Asylum: Strategies to Prevent the Closing of Borders


Facilitation: Doro Bruch and Tikiri

Migration is in many cases the consequence of an on-going conflict, oppression or human and resource exploitation, which in turn is maintained by military force. There is no difference between war refugees and economic refugees; they are all refugees.

Increasingly, the military is involved in sealing off borders and in dealing with displaced populations in conflict areas. However, the closure of borders of rich countries, in particular, is an unacceptable form of discrimination and social injustice. Moreover, these rich, 'democratic' countries often use the 'refugee issue' to arouse racist feelings among their populations in order to get full support for their policies. All these issues should urge WRI and WRI sections to build strategies in order to protect and maintain the freedom of movement for all people.


There exist already plentiful campaigns that deal with various issues. WRI sections or individuals from these sections are more than welcome to join.

The 'No Border Campaign,' the 'Freedom of Movement Campaign' and similar campaigns support the right of each person to travel and settle down freely.

Many campaigns and local groups work for the legalisation of asylum seekers. It can be either social and legal support for individuals or campaigns demanding the right of each person 'to be legal' wherever s/he lives ("No one is illegal"). Many of these campaigns are linked to refugee collectives, as the direct support of such collectives is usually necessary.

The policies of rich states towards migrants have also made anti-deportation campaigns necessary. Two different forms of campaigning have emerged: emergency support for a certain person or family in order to prevent their deportation or more general campaigns such as the 'Deportation Class Campaign,' which has targeted airlines in order to persuade them not to help deport migrants.

Finally, campaigns exist to analyse the aims of governments and of the institutions they use to hide their dirty work: No action can be done without data to convince the general public, which is very often blinded by government propaganda.

WRI-Specific Input

WRI and WRI sections have the duty as antimilitarist and anti-war organisations to show and denounce the involvement of armies in sealing off borders. They are the best-placed organisations to do research on the relations between state violence and armies and their links with racism and the closure of borders. Denouncing how the 'war on terrorism' is used to target migrants is also a task any peace organisation that cares about justice has to fulfil. This task can be linked with various campaigns against laws restricting civil liberties, especially because these laws also target activists, e.g. the Terrorism Act in England, LSQ in France or the anti-terror pastete in Germany.

Fortress Europe -- An Example

The Seville summit of the European Union (EU) in June 2002 finalised the common European policy to prevent immigration. A wide spectrum of measures to prevent illegal immigration is in place now, including collaboration on defence matters, policing, legal affairs and data collection. Furthermore, each European state restricts legal migration and the right to asylum. The EU also decided to collaborate with the United Nations, NATO and IOM on refugee issues outside the EU and its neighbouring countries. This puts further pressure on countries outside the EU to sign repatriation agreements.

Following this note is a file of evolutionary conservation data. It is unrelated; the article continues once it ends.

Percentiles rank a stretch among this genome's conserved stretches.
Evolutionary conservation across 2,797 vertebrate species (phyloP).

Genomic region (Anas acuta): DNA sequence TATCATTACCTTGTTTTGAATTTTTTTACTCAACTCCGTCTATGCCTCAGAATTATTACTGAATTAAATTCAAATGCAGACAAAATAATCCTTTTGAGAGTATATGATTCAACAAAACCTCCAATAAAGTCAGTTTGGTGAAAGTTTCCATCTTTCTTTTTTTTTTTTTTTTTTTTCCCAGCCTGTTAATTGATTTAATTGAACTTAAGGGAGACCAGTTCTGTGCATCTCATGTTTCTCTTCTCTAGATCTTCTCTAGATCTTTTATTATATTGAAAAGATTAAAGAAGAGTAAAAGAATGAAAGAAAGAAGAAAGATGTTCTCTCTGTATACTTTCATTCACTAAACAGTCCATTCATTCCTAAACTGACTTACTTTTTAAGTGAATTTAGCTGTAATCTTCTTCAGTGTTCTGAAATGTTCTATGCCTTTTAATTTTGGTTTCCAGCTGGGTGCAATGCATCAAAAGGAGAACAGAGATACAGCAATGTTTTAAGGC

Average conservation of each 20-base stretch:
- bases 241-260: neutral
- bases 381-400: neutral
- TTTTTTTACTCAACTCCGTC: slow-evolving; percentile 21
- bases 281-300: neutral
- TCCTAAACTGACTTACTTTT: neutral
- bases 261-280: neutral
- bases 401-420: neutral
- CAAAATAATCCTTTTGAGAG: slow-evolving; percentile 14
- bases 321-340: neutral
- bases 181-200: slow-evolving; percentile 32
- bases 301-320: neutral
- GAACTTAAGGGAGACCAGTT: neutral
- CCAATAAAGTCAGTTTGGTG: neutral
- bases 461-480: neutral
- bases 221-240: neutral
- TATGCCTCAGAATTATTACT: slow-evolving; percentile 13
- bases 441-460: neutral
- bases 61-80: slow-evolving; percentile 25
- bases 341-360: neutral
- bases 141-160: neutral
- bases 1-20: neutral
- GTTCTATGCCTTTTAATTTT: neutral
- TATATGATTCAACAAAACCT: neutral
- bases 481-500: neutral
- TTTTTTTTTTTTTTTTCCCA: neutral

Armies can be used to deal with migrants internally, to organise repatriation and to prevent migrants to enter the EU. For instance, 12,000 soldiers of EUROMARFOR have been deployed along the Spanish and Italian borders.


Collaboration with displaced peace workers and support for COs and deserters who ask for asylum can be effective ways to prevent a Fortress Europe. CONCODOC and other resources can be used as helpful tools in this effort. Connection e.V./DFG-VK has recently shown how it can work: After a successful campaign to support deserters of the South African army and police during apartheid, the group found out which wars are recognised as justifications for deserters to be granted asylum by institutions such as the UN. Since then, they have organised seminars to inform COs and deserters seeking asylum about their rights. In order to influence the German government, they have tried to gain support from towns to agree to officially host deserters and to grant asylum. Finally, they have collaborated with groups and lawyers in Turkey in order to protect peace workers, COs and deserters from Turkey.

Our solidarity must also be shown when delegates cannot come to a conference or a seminar due to the usual visa restrictions. Any refusal to issue a visa -- for whatever reason -- needs to be publicly denounced, if not with an action, at least with a press release directed at the local media of the conference/seminar.

Sharing Experiences

Many tasks have to be fulfilled. Therefore, WRI sections should share their experiences in order to learn from the different activities in this field. Sharing experiences can be a great resource for any peace and antimilitarist activist concerned with the issue of asylum and migration but also for groups supporting migrants.

Programmes & Projects

Add new comment

This question is for testing whether or not you are a human visitor and to prevent automated spam submissions.

4 + 4 =
Solve this simple math problem and enter the result. E.g. for 1+3, enter 4.